Reader question: Will German airports see more strikes at Easter?

Security staff at several of Germany's airports have staged a number of walkouts amid a dispute over pay and conditions with their employer. Will trade union Verdi call more strikes?

Departure board shows several flights cancelled at Hamburg airport on Tuesday.
Departure board shows several flights cancelled at Hamburg airport on Tuesday March 22nd. Photo: picture alliance/dpa | Daniel Bockwoldt

Several full days of strike action have been held in the last weeks, effectively bringing air travel in some parts of Germany – including Frankfurt, Hamburg and Berlin – to a standstill.

The strikes grounded hundreds of flights on each day of action, affecting tens of thousands of travellers. 

Some readers have reached out to us to ask if more strikes are planned, particularly around Easter in mid-April when many people are planning trips or are welcoming visitors.

READ ALSO: Eight German airports hit by security staff strikes

We approached trade union Verdi, which represents the affected workers, last week and a spokesman told us that talks were ongoing and he could not say if more strikes were planned.

But there’s good news: on Monday this week, Verdi said that a collective agreement between airport security staff and employers had been reached. 

It means that the threat of more strikes has been averted.

The news will come as a big relief to people who are planning to travel in or out of Germany in the coming weeks. 

The breakthrough came in the sixth round of negotiations, after talks broke down again on Friday.

The Federal Association of Aviation Security Companies (BDLS) confirmed the agreement on Monday.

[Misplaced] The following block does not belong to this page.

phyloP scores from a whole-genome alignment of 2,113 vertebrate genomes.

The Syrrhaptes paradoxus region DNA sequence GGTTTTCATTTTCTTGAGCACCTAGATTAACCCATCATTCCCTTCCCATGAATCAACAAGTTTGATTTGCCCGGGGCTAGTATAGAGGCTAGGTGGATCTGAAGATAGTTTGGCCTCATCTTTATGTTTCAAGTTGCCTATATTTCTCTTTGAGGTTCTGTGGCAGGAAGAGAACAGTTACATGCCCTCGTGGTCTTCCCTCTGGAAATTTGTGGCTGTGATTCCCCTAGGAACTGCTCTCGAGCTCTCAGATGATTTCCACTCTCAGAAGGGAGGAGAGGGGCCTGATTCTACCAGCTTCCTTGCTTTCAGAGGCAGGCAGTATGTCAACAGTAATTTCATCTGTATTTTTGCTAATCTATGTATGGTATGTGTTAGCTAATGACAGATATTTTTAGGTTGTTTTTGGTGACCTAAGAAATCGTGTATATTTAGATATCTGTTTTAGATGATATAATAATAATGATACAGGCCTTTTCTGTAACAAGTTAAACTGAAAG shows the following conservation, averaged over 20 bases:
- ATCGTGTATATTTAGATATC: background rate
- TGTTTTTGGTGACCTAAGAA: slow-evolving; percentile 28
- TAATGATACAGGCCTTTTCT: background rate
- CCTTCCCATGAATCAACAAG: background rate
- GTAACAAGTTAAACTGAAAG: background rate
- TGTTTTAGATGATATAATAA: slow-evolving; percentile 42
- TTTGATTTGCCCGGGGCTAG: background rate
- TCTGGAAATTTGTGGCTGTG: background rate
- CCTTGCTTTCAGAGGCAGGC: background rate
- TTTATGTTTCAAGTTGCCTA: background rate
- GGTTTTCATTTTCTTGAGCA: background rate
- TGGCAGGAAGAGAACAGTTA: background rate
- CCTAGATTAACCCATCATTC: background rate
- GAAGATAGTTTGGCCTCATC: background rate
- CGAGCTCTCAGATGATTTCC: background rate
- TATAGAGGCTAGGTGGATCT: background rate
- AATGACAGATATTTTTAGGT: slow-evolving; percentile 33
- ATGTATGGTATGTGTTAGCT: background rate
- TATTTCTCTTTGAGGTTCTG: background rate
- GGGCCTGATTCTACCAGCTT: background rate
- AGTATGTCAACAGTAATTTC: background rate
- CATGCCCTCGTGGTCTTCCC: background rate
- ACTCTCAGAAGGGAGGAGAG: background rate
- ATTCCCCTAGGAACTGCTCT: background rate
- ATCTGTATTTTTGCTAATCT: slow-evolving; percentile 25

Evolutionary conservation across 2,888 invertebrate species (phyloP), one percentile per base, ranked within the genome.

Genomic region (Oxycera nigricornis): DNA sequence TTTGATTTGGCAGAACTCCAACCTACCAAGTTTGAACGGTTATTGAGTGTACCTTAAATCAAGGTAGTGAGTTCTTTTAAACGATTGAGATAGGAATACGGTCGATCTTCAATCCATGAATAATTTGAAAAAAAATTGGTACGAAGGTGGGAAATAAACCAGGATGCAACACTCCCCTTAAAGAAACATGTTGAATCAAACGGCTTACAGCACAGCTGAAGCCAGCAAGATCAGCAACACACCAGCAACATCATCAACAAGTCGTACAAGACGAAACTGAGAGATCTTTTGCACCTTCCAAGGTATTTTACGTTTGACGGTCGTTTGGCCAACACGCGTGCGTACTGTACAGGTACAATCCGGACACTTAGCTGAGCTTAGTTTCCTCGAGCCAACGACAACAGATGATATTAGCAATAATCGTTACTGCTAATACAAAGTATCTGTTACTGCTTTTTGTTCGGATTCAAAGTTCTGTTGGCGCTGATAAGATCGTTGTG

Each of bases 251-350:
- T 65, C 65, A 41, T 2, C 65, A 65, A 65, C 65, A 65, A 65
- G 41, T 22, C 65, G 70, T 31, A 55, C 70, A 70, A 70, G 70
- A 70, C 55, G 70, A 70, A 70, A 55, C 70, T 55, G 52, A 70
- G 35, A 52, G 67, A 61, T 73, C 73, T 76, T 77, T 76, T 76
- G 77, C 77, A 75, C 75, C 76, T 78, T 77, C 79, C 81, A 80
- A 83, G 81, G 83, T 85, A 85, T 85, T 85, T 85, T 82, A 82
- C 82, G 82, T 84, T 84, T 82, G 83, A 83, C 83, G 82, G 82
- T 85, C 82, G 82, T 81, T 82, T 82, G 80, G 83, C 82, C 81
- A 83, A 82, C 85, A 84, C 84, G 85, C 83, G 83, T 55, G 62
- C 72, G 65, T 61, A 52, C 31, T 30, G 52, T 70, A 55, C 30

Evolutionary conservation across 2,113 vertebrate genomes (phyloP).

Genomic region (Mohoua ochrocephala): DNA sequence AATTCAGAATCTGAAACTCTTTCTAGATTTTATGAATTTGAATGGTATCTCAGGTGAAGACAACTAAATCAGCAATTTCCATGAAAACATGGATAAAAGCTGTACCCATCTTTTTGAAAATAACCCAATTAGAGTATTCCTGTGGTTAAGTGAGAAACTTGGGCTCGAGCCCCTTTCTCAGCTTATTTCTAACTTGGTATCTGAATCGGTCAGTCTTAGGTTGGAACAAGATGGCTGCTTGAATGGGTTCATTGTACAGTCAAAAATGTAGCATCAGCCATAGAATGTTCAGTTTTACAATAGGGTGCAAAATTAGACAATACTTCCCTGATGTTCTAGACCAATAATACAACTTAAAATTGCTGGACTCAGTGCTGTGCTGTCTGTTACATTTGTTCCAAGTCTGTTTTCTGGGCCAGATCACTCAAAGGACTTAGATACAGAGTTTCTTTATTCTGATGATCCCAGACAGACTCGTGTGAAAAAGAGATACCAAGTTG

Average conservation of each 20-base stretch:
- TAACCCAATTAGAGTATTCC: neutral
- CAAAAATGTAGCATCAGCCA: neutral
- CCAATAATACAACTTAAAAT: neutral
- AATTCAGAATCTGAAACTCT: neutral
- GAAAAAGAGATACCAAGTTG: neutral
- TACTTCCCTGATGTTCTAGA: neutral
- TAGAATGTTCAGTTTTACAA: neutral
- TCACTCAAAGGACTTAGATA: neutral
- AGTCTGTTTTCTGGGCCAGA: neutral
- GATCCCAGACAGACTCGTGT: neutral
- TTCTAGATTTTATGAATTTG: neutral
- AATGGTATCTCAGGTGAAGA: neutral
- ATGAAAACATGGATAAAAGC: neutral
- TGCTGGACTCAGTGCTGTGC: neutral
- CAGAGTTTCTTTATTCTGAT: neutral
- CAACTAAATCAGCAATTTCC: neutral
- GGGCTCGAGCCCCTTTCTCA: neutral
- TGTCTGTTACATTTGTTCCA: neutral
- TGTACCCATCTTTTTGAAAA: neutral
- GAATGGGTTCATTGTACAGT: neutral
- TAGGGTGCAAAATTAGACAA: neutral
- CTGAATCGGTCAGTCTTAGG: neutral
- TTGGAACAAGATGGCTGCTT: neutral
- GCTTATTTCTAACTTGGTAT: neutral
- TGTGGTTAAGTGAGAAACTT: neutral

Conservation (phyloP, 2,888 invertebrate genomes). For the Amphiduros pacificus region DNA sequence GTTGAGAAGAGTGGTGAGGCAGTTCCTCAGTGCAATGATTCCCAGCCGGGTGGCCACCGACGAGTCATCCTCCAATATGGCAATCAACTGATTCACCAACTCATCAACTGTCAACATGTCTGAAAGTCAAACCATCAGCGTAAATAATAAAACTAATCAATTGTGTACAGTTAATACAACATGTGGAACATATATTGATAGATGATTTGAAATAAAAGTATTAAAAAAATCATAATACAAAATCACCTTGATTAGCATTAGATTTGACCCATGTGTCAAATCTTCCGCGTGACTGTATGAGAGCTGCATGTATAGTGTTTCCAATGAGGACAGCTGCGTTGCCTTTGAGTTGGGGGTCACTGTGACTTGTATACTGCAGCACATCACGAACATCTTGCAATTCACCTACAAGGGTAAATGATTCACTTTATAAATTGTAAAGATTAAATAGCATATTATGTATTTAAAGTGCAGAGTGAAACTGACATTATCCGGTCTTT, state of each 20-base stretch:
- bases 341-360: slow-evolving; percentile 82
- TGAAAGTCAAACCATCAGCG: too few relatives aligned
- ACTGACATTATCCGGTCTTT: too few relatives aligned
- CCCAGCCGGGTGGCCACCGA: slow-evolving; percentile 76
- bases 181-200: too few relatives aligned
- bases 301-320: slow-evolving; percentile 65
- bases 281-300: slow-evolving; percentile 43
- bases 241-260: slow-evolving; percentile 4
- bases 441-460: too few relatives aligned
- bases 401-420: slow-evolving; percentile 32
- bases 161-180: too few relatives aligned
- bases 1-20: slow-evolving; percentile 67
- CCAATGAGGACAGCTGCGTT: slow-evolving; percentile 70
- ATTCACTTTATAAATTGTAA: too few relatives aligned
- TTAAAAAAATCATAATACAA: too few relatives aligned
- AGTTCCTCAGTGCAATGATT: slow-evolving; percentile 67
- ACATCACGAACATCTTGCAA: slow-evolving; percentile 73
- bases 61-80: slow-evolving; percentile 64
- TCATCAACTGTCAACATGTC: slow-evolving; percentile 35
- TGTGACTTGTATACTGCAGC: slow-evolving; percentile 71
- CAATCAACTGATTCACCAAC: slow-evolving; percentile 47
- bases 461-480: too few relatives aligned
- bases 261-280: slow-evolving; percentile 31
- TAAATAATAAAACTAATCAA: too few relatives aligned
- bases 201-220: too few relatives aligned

Three-stage pay rise

The union Verdi has been negotiating with the employers’ association on wage increases for 25,000 security staff nationwide, among other issues.

According to Verdi, a three-step wage increase was agreed for a period of 24 months, with different amounts for the individual wage groups.

Verdi said the pay increase for the current year will be between 4.4 and 7.8 percent. The further steps depend on the wage group and the region, among other points. The adjustment of wages between east and west is to be completed by January 1st, 2024.

“The employers have finally presented an acceptable offer,” Verdi negotiator Wolfgang Pieper said on Monday.

“This collective agreement succeeds in making wage conditions in the aviation security industry and work more attractive despite unfavourable working hours and numerous operational problems.”

BDLS negotiator Rainer Friebertshäuser said wage increases in some cases would be up to 28.2 percent.

But Friebertshäuser said the agreed package “means massive cost increases for the employers, which are a particular burden in the current economic situation of the sector and hurt a lot”.

Verdi had originally demanded an increase of at least one euro in the hourly wage for the approximately 25,000 employees over a period of only twelve months. In addition, there were to be nationwide adjustments at the highest regional level from Baden-Württemberg as well as standardised wage groups. The employers had recently proposed increases in four stages over a longer period.